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A gateway to the Balkans

As a possible base for eurozone companies eager to expand in the Balkans, Croatia is a favoured candidate, despite its small domestic market. If the government can curb a tendency to build up external debt and is able to sort out lingering human rights problems it should be able to get EU support behind it for the next round of accession. Ben Aris reports.

The prospect of EU accession has proved to be an incentive for Croatia's government to push through painful rerorms.

THE EUROPEAN UNION formally accepted Croatia as a candidate country in June and accession negotiations are slated to start in the spring. If all goes well Croatia could join the EU as early as 2008. But its qualification for membership is threatened by the small Balkan republic's large public debt. As the end of 2004 approached, the government resolved to begin tackling this problem. Croatia is one of three applicants for the next round of EU accession, along with Bulgaria and Romania, and follows Slovenia, which, as one of the May 2004 accession countries, was the first Balkan state to be admitted.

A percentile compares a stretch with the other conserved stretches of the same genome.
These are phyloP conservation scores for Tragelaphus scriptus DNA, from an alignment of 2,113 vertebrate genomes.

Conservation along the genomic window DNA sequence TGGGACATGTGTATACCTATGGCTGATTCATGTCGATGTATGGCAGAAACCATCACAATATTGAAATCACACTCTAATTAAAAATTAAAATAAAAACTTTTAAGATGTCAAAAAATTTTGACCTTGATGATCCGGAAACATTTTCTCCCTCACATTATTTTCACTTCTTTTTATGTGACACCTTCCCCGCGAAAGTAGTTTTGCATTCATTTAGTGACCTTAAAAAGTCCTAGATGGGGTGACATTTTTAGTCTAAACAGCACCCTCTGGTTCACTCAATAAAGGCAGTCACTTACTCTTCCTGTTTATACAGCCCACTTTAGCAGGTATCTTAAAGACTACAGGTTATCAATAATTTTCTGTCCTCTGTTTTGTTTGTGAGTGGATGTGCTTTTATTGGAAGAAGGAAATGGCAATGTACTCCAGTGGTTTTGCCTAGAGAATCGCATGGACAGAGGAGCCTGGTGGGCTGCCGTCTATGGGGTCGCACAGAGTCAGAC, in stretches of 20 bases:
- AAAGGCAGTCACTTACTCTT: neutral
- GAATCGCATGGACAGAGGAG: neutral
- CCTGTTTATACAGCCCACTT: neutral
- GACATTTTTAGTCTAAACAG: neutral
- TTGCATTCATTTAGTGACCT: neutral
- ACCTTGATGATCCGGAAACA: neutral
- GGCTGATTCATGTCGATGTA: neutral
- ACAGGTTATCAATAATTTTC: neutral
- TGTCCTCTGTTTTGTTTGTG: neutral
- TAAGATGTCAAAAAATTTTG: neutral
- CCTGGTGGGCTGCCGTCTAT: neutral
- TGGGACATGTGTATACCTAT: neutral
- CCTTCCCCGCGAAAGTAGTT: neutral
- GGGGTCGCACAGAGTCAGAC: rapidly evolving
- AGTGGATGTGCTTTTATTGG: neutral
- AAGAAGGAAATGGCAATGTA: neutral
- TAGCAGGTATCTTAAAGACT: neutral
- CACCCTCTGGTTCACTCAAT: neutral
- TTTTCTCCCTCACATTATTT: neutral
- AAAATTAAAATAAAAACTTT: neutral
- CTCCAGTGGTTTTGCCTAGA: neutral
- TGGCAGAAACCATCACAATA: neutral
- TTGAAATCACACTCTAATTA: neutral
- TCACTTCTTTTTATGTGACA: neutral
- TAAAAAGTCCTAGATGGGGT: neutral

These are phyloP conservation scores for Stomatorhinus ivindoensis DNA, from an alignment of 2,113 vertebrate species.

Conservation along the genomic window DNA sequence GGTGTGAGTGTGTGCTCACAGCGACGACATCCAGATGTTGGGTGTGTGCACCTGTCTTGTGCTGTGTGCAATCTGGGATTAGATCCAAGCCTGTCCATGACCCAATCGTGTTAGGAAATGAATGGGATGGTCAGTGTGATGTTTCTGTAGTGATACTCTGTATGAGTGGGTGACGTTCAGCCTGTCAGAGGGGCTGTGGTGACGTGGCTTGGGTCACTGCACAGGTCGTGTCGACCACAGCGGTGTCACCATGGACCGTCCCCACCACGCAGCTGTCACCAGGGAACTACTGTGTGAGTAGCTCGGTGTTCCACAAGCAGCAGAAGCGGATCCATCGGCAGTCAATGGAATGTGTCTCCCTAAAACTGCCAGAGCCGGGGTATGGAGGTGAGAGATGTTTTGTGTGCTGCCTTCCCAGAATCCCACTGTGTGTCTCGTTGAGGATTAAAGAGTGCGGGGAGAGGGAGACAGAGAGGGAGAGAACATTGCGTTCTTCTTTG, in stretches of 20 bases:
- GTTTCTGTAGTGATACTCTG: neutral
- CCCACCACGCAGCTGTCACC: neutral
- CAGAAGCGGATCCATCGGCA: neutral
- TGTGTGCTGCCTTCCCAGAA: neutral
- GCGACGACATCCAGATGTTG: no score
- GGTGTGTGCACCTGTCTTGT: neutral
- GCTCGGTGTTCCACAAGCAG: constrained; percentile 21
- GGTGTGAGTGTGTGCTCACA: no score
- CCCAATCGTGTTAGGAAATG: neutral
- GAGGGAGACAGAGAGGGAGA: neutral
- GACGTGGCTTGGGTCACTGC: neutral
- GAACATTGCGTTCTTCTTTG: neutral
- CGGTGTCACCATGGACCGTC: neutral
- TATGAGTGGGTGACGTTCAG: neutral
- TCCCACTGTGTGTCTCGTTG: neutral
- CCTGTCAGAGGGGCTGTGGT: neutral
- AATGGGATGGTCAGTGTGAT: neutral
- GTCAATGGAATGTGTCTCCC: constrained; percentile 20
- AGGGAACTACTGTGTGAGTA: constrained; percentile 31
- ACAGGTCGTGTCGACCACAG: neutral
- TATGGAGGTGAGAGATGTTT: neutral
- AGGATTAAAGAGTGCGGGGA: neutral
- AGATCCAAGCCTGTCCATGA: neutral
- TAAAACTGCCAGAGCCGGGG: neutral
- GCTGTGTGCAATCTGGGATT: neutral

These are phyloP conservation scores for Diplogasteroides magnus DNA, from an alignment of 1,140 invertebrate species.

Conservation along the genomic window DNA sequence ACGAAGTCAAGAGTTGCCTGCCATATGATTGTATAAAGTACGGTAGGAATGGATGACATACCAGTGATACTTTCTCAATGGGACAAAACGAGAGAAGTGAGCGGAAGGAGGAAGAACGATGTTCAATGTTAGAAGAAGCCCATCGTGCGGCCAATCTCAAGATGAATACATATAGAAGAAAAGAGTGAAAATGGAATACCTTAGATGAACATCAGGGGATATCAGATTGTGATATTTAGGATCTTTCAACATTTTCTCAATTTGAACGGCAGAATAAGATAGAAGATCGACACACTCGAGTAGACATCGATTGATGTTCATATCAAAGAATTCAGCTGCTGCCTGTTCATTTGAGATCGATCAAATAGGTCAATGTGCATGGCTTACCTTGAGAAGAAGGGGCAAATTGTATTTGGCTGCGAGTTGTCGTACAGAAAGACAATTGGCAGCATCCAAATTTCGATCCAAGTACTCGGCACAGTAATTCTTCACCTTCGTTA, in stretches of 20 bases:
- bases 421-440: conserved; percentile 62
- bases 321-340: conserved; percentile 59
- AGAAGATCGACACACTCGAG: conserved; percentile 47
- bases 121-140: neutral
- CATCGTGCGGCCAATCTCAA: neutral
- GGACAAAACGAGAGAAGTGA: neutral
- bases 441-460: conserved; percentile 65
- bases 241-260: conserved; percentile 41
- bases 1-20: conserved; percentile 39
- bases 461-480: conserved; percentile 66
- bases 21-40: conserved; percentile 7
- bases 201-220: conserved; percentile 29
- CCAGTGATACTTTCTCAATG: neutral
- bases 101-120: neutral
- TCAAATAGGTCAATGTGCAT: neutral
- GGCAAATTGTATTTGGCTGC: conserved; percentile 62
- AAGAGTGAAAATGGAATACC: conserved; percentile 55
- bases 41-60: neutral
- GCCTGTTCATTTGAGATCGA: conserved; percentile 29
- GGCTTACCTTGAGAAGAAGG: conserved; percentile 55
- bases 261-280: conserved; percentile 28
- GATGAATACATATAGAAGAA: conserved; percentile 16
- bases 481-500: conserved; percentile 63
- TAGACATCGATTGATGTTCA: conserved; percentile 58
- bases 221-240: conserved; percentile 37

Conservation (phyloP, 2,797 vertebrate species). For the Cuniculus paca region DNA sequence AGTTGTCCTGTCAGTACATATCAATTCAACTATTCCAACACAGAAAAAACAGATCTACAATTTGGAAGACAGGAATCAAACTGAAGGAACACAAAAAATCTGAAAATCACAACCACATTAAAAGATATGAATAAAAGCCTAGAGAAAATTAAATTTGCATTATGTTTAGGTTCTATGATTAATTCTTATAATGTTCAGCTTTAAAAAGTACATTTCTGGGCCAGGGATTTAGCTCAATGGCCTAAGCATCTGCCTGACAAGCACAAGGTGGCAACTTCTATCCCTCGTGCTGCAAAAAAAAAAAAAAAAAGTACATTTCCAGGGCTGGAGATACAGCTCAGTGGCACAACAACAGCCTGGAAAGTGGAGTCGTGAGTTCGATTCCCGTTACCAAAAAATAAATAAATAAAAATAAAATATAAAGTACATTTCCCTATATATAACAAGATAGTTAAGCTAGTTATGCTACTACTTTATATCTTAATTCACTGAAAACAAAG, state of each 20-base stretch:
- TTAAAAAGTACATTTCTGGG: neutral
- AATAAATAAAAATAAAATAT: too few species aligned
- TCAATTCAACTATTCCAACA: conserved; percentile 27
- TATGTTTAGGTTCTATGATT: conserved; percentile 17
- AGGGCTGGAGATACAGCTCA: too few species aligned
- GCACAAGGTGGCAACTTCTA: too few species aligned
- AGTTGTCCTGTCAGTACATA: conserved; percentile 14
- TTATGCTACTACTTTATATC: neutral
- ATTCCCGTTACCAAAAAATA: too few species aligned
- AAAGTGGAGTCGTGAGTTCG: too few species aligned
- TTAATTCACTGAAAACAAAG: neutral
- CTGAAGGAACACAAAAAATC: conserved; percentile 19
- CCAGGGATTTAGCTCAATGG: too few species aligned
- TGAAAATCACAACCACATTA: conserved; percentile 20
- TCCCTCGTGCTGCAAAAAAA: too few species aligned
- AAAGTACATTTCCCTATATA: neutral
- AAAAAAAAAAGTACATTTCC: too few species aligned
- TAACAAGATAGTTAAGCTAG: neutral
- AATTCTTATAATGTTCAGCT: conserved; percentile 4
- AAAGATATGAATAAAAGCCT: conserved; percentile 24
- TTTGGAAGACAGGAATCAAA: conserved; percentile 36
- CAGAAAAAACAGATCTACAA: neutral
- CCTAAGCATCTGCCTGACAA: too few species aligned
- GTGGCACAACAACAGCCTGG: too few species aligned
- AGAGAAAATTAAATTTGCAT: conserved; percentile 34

Slovenia boasts a sparkling investment climate and has been a model of reform, but it is geographically and culturally at the edge of the region. Croatia has sparked more interest since it is located at the heart of the largely untouched Balkans and is the natural jumping-off point for companies considering expansion in the region.

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